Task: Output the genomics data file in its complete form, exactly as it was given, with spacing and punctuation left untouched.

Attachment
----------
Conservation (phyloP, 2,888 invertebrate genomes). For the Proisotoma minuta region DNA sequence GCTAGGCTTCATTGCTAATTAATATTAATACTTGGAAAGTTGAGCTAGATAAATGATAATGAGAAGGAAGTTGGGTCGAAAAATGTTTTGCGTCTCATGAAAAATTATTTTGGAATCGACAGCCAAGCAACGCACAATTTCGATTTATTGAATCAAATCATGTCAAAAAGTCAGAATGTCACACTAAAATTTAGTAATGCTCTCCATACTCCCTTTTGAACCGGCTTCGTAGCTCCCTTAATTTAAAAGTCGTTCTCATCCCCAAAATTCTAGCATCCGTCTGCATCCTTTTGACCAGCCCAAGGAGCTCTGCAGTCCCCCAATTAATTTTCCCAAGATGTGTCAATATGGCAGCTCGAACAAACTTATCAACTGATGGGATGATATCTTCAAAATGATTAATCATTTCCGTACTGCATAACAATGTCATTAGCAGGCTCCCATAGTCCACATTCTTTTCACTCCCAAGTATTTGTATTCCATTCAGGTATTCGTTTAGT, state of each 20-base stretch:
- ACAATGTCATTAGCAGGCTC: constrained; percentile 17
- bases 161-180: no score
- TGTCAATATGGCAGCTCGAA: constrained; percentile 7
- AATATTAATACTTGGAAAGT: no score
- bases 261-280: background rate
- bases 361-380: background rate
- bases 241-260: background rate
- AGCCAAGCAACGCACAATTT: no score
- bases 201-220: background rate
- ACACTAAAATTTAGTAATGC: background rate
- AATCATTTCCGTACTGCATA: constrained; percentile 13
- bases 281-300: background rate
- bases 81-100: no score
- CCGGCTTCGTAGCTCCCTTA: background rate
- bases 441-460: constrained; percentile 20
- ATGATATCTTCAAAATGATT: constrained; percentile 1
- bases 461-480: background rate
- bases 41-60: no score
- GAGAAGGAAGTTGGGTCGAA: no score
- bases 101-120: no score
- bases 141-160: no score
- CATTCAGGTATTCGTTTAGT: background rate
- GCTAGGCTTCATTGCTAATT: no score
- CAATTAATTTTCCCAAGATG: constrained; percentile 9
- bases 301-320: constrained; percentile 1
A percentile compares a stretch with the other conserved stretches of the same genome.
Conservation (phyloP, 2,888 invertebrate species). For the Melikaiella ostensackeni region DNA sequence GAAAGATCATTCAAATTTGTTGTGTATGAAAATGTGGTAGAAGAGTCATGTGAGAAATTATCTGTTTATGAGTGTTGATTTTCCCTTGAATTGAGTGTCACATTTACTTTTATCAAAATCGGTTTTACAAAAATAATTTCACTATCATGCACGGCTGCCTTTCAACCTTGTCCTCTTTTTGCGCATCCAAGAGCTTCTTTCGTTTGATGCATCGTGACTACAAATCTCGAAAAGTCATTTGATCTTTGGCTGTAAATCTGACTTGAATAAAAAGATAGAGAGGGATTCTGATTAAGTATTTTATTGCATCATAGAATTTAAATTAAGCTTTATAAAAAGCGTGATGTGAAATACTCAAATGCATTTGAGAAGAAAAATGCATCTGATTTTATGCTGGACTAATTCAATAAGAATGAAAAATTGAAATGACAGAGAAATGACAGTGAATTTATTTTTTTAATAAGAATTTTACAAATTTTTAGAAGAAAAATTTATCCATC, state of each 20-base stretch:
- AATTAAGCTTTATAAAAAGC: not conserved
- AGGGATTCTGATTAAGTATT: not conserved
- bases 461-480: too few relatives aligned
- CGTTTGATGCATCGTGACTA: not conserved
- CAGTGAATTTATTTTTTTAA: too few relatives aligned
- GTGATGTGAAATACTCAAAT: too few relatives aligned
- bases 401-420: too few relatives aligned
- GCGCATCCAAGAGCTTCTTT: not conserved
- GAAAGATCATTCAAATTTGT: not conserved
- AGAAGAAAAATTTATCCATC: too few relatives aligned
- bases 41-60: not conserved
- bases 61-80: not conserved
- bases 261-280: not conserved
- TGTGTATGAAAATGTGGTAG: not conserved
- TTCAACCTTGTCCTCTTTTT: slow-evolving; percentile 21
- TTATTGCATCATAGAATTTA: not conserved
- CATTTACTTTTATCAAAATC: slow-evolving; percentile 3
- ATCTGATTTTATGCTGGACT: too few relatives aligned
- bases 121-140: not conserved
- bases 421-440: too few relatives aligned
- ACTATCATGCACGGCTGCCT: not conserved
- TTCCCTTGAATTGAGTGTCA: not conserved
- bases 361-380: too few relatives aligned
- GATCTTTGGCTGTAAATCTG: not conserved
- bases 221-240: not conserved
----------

Conservation (phyloP, 2,888 invertebrate genomes). For the Proisotoma minuta region DNA sequence GCTAGGCTTCATTGCTAATTAATATTAATACTTGGAAAGTTGAGCTAGATAAATGATAATGAGAAGGAAGTTGGGTCGAAAAATGTTTTGCGTCTCATGAAAAATTATTTTGGAATCGACAGCCAAGCAACGCACAATTTCGATTTATTGAATCAAATCATGTCAAAAAGTCAGAATGTCACACTAAAATTTAGTAATGCTCTCCATACTCCCTTTTGAACCGGCTTCGTAGCTCCCTTAATTTAAAAGTCGTTCTCATCCCCAAAATTCTAGCATCCGTCTGCATCCTTTTGACCAGCCCAAGGAGCTCTGCAGTCCCCCAATTAATTTTCCCAAGATGTGTCAATATGGCAGCTCGAACAAACTTATCAACTGATGGGATGATATCTTCAAAATGATTAATCATTTCCGTACTGCATAACAATGTCATTAGCAGGCTCCCATAGTCCACATTCTTTTCACTCCCAAGTATTTGTATTCCATTCAGGTATTCGTTTAGT, state of each 20-base stretch:
- ACAATGTCATTAGCAGGCTC: constrained; percentile 17
- bases 161-180: no score
- TGTCAATATGGCAGCTCGAA: constrained; percentile 7
- AATATTAATACTTGGAAAGT: no score
- bases 261-280: background rate
- bases 361-380: background rate
- bases 241-260: background rate
- AGCCAAGCAACGCACAATTT: no score
- bases 201-220: background rate
- ACACTAAAATTTAGTAATGC: background rate
- AATCATTTCCGTACTGCATA: constrained; percentile 13
- bases 281-300: background rate
- bases 81-100: no score
- CCGGCTTCGTAGCTCCCTTA: background rate
- bases 441-460: constrained; percentile 20
- ATGATATCTTCAAAATGATT: constrained; percentile 1
- bases 461-480: background rate
- bases 41-60: no score
- GAGAAGGAAGTTGGGTCGAA: no score
- bases 101-120: no score
- bases 141-160: no score
- CATTCAGGTATTCGTTTAGT: background rate
- GCTAGGCTTCATTGCTAATT: no score
- CAATTAATTTTCCCAAGATG: constrained; percentile 9
- bases 301-320: constrained; percentile 1
A percentile compares a stretch with the other conserved stretches of the same genome.
Conservation (phyloP, 2,888 invertebrate species). For the Melikaiella ostensackeni region DNA sequence GAAAGATCATTCAAATTTGTTGTGTATGAAAATGTGGTAGAAGAGTCATGTGAGAAATTATCTGTTTATGAGTGTTGATTTTCCCTTGAATTGAGTGTCACATTTACTTTTATCAAAATCGGTTTTACAAAAATAATTTCACTATCATGCACGGCTGCCTTTCAACCTTGTCCTCTTTTTGCGCATCCAAGAGCTTCTTTCGTTTGATGCATCGTGACTACAAATCTCGAAAAGTCATTTGATCTTTGGCTGTAAATCTGACTTGAATAAAAAGATAGAGAGGGATTCTGATTAAGTATTTTATTGCATCATAGAATTTAAATTAAGCTTTATAAAAAGCGTGATGTGAAATACTCAAATGCATTTGAGAAGAAAAATGCATCTGATTTTATGCTGGACTAATTCAATAAGAATGAAAAATTGAAATGACAGAGAAATGACAGTGAATTTATTTTTTTAATAAGAATTTTACAAATTTTTAGAAGAAAAATTTATCCATC, state of each 20-base stretch:
- AATTAAGCTTTATAAAAAGC: not conserved
- AGGGATTCTGATTAAGTATT: not conserved
- bases 461-480: too few relatives aligned
- CGTTTGATGCATCGTGACTA: not conserved
- CAGTGAATTTATTTTTTTAA: too few relatives aligned
- GTGATGTGAAATACTCAAAT: too few relatives aligned
- bases 401-420: too few relatives aligned
- GCGCATCCAAGAGCTTCTTT: not conserved
- GAAAGATCATTCAAATTTGT: not conserved
- AGAAGAAAAATTTATCCATC: too few relatives aligned
- bases 41-60: not conserved
- bases 61-80: not conserved
- bases 261-280: not conserved
- TGTGTATGAAAATGTGGTAG: not conserved
- TTCAACCTTGTCCTCTTTTT: slow-evolving; percentile 21
- TTATTGCATCATAGAATTTA: not conserved
- CATTTACTTTTATCAAAATC: slow-evolving; percentile 3
- ATCTGATTTTATGCTGGACT: too few relatives aligned
- bases 121-140: not conserved
- bases 421-440: too few relatives aligned
- ACTATCATGCACGGCTGCCT: not conserved
- TTCCCTTGAATTGAGTGTCA: not conserved
- bases 361-380: too few relatives aligned
- GATCTTTGGCTGTAAATCTG: not conserved
- bases 221-240: not conserved